What Does Detection Detect and Can it be Done with a Minimum of Alerts?
If orange is the new black, then detection is the new prevention. Today, it’s fashionable to be called detection and leave behind the vestiges of a security model built entirely around prevention. Prevention is still a necessity, but everyone knows that complete prevention is a fallacy.
Despite important advances in firewall technology, sandboxing solutions and security intelligence, it is no longer possible to prevent every attack. A motivated attacker can and will get into your network. Preventative measures may protect against 95 percent or more of attempted attacks, but eventually one will be successful, perhaps through extremely clever spear phishing or social engineering that compromises a valid user account. Once an attacker is inside, the real challenge is detecting them quickly before theft or damage ensue.
So the question is, what is it that a tool detects? Does it alert one to the ubiquitous presence of malware or is it actually calling out an attack that is currently in process? If a tool is intended to find an attacker, how well does it pinpoint the attack?
There is such a confusing array of terms and vendor claims about detection. One thing for certain is that the problem is not lack of data. In fact, most security organizations suffer from a data overload, particularly in terms of the sheer number of daily alerts pumped out by a security system. A Ponemon Institute survey of enterprises showed that the average enterprise receives 16,937 weekly alerts. Such a high volume makes it unlikely that a security operator would be able to find real indications of attack activity buried under so many alerts that are dominated by false positives and minimally valuable warnings about the presence of malware.
A swift remediation of marketing claims would be to get each vendor to report on two metrics: accuracy and efficiency. Efficiency is simply the number of alerts a security system produces in real customer deployments. Too many alerts overwhelm a security team and generally mean that each one is of low quality. To make objective comparisons, the results should be normalized to 1,000 endpoints per day. For instance, a system that produces 10 alerts in a network with 5,000 endpoints is far better than one with four alerts in a network with 500 endpoints. The first has two alerts per thousand endpoints per day, and the latter has eight alerts per thousand endpoints per day. Having this kind of data would help organizations make better decisions about the purchase and use of security tools. A system producing 400 alerts per 1,000 endpoints per day is not just inherently at a disadvantage over a system producing ten—it is likely simply not usable.
The other component to this assessment is the accuracy or usefulness of these alerts. According to the Ponemon study, only 4 percent of alerts are actually investigated when organizations are flooded with thousands of alerts. Alerts must point to specific threats with a high degree of accuracy so that they practically jump out in the face of the security operator. This means that there can only be a small, workable number of alerts and that they all must be valuable.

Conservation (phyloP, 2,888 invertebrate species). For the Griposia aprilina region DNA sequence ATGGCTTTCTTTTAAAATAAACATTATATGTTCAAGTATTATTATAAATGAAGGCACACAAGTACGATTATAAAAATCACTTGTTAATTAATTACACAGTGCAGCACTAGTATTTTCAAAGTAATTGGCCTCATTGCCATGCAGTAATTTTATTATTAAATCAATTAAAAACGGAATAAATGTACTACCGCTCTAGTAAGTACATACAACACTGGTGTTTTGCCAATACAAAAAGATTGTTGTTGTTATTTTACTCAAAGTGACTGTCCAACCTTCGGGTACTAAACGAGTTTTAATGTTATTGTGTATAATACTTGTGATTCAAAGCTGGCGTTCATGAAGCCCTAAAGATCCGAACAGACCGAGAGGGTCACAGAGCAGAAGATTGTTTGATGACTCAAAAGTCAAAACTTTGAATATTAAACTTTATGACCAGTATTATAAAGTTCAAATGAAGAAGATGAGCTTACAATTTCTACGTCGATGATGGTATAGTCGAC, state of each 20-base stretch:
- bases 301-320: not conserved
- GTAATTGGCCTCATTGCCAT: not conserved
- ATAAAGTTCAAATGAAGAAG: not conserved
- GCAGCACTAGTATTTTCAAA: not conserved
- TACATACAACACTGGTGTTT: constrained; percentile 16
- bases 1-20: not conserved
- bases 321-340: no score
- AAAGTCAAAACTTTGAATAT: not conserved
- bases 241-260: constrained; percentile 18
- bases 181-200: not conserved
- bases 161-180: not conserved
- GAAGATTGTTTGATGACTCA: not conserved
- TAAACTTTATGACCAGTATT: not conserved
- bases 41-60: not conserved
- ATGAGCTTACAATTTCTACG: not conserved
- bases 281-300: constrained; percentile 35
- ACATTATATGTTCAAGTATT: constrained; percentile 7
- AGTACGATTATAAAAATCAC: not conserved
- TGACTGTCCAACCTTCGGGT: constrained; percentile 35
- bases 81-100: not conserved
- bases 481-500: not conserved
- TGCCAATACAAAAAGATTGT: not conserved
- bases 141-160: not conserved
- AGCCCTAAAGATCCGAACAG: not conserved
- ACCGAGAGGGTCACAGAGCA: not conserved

Usefulness can be a matter of definition, but it has to involve a specific action on the part of the security operator rather than a passive result. For an alert to be valuable it has to be investigated, remediated or resolved in some hands-on way. Simply auto-achieving or whitelisting are too passive a result. Usefulness as a metric can be expressed as ratio of useful alerts to total alerts expressed as a percentage. Here there is no need to normalize the results to the size of the environment.
It’s time for vendors to report accuracy and efficiency as averaged across their customer base. The metrics will be enormously helpful in knowing which system one should buy. It also may drive a new focus on making detection more accurate and efficient. Such a focus could drive product development and result in tools that are more effective in dealing with the most pressing security issues.
Accuracy and efficiency also work together to make a security group more productive. Studies show that many security or general IT organizations waste a considerable amount of time due to inefficient or inaccurate security alerts. As much as two-thirds of a day can be spent in a wild goose chase that does not bring a security operator any closer to finding an attack or dangerous threat. This is especially damaging when most organizations are either short-staffed, overworked or both. Too many alerts and alerts of poor quality also contribute to fatigue and low morale, which, in turn could affect turnover and promote sloppy, half-hearted work.
Finding network attacks requires a new standard for fast, accurate detection. Let’s set a new standard to ensure that security operators have the necessary tools that increase their effectiveness rather than reduce it.
About the Author
Jason Matlof, EVP & Chief Marketing Officer, LightCyber is a seasoned marketing executive with nearly 20 years of experience in the technology, networking and network security industry. Most recently, Jason served as VP WW Marketing for A10 Networks through their IPO, and was previously Vice President of Marketing at Big Switch Networks where he built category leadership in the emerging Software-defined Networking (SDN) product category.
Edited by Peter Bernstein